|Were it not for a couple of wars, Williams would've produced some mind-blowing numbers|
After reading Ben Bradlee, Jr.'s new and well-researched biography on (and titled) The Kid, I decided to alter my method. Near the end of Teddy Ballgame's career as he was pursuing several milestones, a Boston sportswriter estimated that Williams lost out on 2,534 at-bats to wartime. I'm not sure how he arrived at that precise figure (Bradlee doesn't explain), but it sounds reasonable to me--because he walked so much, Williams was typically good for around 520 official at-bats per season--so I'll run with it.
All I did was divide some of the Splendid Splinter's career totals by his at-bats, 7,706, to determine more of his rate stats (i.e. AB/HR, 2B/HR, and so forth). To calculate hits and total bases I simply left his career batting average and slugging percentage intact, though it's certainly possibly those figures would have been higher given that he hit .356/.496/.647 in the 1940s, which began when he was 21, by the way.
Anyways, here's what I came up with:
728 runs created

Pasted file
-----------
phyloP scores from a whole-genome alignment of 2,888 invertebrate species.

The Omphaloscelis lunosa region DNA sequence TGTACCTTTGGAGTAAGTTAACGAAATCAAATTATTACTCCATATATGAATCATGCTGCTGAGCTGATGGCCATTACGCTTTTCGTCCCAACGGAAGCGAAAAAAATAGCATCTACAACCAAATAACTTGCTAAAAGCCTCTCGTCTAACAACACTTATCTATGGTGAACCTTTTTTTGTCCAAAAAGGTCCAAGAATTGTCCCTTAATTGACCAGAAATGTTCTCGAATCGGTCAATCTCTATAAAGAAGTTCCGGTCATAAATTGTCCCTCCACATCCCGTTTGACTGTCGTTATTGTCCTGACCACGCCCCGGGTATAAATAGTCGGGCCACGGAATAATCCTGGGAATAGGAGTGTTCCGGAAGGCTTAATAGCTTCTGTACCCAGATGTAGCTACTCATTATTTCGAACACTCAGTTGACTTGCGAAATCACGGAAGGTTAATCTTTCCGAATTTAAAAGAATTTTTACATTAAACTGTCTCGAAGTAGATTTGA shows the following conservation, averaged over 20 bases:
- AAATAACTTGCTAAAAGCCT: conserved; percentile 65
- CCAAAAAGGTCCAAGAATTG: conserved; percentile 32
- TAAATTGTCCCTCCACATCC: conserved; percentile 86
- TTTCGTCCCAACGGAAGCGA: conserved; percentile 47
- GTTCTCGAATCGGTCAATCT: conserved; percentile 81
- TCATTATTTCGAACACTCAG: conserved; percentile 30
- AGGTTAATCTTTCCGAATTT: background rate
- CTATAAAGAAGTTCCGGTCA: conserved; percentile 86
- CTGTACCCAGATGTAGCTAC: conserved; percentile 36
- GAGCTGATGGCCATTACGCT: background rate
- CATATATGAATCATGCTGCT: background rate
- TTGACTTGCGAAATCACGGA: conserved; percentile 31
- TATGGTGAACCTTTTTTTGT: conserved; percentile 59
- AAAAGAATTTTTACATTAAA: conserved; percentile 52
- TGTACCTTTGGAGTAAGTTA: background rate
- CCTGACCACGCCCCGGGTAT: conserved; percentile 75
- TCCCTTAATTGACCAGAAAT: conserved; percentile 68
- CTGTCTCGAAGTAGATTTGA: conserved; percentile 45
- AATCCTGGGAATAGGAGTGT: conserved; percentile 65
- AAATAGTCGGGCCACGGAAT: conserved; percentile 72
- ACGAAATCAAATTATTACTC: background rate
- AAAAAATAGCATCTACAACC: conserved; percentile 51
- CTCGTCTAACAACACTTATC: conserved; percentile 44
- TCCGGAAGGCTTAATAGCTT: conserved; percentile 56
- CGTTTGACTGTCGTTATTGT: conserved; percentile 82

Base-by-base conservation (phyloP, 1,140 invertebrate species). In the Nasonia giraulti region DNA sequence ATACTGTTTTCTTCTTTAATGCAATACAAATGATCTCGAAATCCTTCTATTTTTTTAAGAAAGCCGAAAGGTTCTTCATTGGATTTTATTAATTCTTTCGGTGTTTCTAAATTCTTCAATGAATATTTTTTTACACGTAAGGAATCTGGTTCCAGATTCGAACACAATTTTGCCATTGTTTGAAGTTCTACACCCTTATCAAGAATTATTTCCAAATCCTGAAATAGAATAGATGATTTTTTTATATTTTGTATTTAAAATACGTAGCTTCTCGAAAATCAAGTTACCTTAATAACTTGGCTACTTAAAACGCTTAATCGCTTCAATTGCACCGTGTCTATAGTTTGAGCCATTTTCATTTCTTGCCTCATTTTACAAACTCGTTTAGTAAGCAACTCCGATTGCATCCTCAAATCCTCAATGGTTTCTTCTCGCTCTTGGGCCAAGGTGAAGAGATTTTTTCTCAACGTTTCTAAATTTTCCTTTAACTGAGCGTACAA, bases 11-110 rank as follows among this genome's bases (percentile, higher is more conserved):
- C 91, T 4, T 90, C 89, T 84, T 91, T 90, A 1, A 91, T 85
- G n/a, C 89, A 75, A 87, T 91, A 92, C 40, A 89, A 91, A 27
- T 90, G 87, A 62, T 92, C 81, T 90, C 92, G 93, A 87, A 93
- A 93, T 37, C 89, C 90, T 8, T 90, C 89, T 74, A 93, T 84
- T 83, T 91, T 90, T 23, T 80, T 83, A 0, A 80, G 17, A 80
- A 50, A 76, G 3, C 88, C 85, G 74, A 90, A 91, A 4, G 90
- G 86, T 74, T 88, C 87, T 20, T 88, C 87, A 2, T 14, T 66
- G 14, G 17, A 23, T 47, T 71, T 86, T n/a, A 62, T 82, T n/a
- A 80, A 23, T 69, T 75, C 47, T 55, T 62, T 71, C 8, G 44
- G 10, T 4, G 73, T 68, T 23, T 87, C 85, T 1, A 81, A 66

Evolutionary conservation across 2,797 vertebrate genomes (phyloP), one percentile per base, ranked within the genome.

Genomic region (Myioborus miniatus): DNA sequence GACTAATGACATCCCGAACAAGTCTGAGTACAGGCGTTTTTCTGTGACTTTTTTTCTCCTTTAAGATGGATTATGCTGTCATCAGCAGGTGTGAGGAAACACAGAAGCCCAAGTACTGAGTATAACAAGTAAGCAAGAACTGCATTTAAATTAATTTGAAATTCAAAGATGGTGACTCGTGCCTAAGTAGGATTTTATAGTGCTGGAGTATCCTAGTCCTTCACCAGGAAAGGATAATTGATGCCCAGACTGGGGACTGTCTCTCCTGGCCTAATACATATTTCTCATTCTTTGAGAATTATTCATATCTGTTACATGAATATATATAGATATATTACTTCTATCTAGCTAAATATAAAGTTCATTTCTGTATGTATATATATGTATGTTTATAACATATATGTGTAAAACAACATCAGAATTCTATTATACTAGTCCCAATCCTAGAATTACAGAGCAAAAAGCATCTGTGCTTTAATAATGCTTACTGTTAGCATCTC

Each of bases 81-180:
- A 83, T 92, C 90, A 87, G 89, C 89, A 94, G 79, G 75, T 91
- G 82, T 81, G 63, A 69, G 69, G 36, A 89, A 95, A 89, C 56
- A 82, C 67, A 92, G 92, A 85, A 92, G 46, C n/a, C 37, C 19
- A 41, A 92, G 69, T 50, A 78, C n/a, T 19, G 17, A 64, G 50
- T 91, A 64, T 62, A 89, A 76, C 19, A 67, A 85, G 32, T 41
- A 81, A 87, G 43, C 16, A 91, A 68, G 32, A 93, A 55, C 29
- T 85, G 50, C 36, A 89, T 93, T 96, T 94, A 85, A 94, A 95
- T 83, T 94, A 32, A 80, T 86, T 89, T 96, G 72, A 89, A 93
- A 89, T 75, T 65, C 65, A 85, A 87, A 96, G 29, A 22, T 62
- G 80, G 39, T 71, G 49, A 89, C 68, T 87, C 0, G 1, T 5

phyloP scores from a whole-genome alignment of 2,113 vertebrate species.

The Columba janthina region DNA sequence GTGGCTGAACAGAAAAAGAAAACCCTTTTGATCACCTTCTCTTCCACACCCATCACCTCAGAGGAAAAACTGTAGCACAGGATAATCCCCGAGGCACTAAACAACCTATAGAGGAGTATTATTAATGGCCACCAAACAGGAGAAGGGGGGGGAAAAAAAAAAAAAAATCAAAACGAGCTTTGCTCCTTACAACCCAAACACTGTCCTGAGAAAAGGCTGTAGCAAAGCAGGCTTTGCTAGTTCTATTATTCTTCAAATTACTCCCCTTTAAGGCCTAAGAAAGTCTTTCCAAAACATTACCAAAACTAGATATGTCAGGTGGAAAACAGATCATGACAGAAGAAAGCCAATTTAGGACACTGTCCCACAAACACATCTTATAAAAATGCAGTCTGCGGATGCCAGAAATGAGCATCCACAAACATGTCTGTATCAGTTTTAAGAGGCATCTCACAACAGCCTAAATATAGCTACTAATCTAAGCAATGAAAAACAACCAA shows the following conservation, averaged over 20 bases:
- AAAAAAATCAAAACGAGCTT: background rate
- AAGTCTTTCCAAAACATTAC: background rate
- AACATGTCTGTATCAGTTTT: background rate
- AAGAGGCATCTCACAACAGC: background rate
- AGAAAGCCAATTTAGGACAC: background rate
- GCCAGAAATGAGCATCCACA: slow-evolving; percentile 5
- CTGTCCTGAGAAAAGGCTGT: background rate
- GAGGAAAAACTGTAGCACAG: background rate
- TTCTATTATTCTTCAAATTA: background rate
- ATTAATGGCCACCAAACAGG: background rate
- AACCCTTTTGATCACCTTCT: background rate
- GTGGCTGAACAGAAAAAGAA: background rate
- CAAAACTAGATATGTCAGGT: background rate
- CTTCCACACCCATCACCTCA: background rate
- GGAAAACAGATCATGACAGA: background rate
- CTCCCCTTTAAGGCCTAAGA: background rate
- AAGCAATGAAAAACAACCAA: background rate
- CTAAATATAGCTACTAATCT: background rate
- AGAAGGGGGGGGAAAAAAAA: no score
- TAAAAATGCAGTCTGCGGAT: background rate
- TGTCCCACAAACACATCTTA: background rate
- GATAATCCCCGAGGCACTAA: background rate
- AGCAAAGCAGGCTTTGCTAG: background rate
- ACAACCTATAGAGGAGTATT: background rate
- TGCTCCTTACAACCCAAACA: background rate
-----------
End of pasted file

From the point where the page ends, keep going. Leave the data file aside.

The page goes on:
After adding those to his career totals one gets:
2,389 R (1st all time)
3,527 H (5th all time)
698 2B (5th all time)
692 HR (4th all time)
2,444 RBI (1st all time)
2,686 walks (1st all time)
6,490 TB (2nd all time)
163.6 bWAR (1st all time)
3,056 runs created (1st all time)
Pretty close to what I originally projected. But no matter how you slice it, it becomes clear that under different circumstances, Williams would not just be regarded as the greatest hitter of all-time (which many people, myself included, do), but the best player of all-time, period. Better than Babe Ruth, Willie Mays, Hank Aaron, and all the rest.
Even without the three prime years and two additional seasons in his mid-thirties, he still ranks up there. If only because nothing, not even a World War and a combat crash-landing, could stop the Kid from hitting.